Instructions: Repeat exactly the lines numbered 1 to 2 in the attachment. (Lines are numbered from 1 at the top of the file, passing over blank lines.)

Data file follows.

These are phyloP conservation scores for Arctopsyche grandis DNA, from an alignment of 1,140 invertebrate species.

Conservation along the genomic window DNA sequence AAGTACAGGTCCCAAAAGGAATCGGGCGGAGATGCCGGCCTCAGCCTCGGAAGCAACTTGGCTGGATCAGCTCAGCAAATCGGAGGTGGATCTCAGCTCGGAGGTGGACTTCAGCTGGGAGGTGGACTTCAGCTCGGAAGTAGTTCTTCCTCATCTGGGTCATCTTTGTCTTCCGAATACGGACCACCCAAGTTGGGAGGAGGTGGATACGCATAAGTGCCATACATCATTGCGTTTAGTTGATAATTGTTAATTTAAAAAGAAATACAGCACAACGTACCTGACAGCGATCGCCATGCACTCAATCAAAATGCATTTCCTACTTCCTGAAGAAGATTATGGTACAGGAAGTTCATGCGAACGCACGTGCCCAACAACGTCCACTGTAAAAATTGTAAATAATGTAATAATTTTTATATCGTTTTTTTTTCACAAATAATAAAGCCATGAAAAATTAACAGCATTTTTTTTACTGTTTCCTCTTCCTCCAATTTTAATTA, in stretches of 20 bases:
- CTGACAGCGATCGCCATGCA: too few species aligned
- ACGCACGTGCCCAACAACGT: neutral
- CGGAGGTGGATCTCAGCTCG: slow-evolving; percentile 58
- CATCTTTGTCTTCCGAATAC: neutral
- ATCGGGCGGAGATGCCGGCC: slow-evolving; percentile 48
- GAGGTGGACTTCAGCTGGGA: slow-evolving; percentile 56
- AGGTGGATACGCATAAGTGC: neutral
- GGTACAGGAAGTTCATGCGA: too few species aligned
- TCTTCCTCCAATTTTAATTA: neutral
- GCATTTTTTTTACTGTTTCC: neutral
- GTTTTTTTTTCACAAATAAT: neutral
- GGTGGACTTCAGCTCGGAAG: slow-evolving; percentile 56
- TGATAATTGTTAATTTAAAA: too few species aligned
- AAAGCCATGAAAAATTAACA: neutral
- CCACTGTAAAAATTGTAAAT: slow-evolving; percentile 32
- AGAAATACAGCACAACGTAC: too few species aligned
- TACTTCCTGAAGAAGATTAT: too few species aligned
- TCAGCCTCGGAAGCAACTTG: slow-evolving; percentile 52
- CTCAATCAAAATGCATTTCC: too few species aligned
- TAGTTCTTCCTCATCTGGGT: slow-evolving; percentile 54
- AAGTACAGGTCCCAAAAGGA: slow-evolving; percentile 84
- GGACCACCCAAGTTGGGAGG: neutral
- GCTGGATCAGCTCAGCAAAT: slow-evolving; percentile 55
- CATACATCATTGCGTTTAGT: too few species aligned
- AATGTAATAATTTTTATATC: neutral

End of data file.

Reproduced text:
These are phyloP conservation scores for Arctopsyche grandis DNA, from an alignment of 1,140 invertebrate species.

Conservation along the genomic window DNA sequence AAGTACAGGTCCCAAAAGGAATCGGGCGGAGATGCCGGCCTCAGCCTCGGAAGCAACTTGGCTGGATCAGCTCAGCAAATCGGAGGTGGATCTCAGCTCGGAGGTGGACTTCAGCTGGGAGGTGGACTTCAGCTCGGAAGTAGTTCTTCCTCATCTGGGTCATCTTTGTCTTCCGAATACGGACCACCCAAGTTGGGAGGAGGTGGATACGCATAAGTGCCATACATCATTGCGTTTAGTTGATAATTGTTAATTTAAAAAGAAATACAGCACAACGTACCTGACAGCGATCGCCATGCACTCAATCAAAATGCATTTCCTACTTCCTGAAGAAGATTATGGTACAGGAAGTTCATGCGAACGCACGTGCCCAACAACGTCCACTGTAAAAATTGTAAATAATGTAATAATTTTTATATCGTTTTTTTTTCACAAATAATAAAGCCATGAAAAATTAACAGCATTTTTTTTACTGTTTCCTCTTCCTCCAATTTTAATTA, in stretches of 20 bases: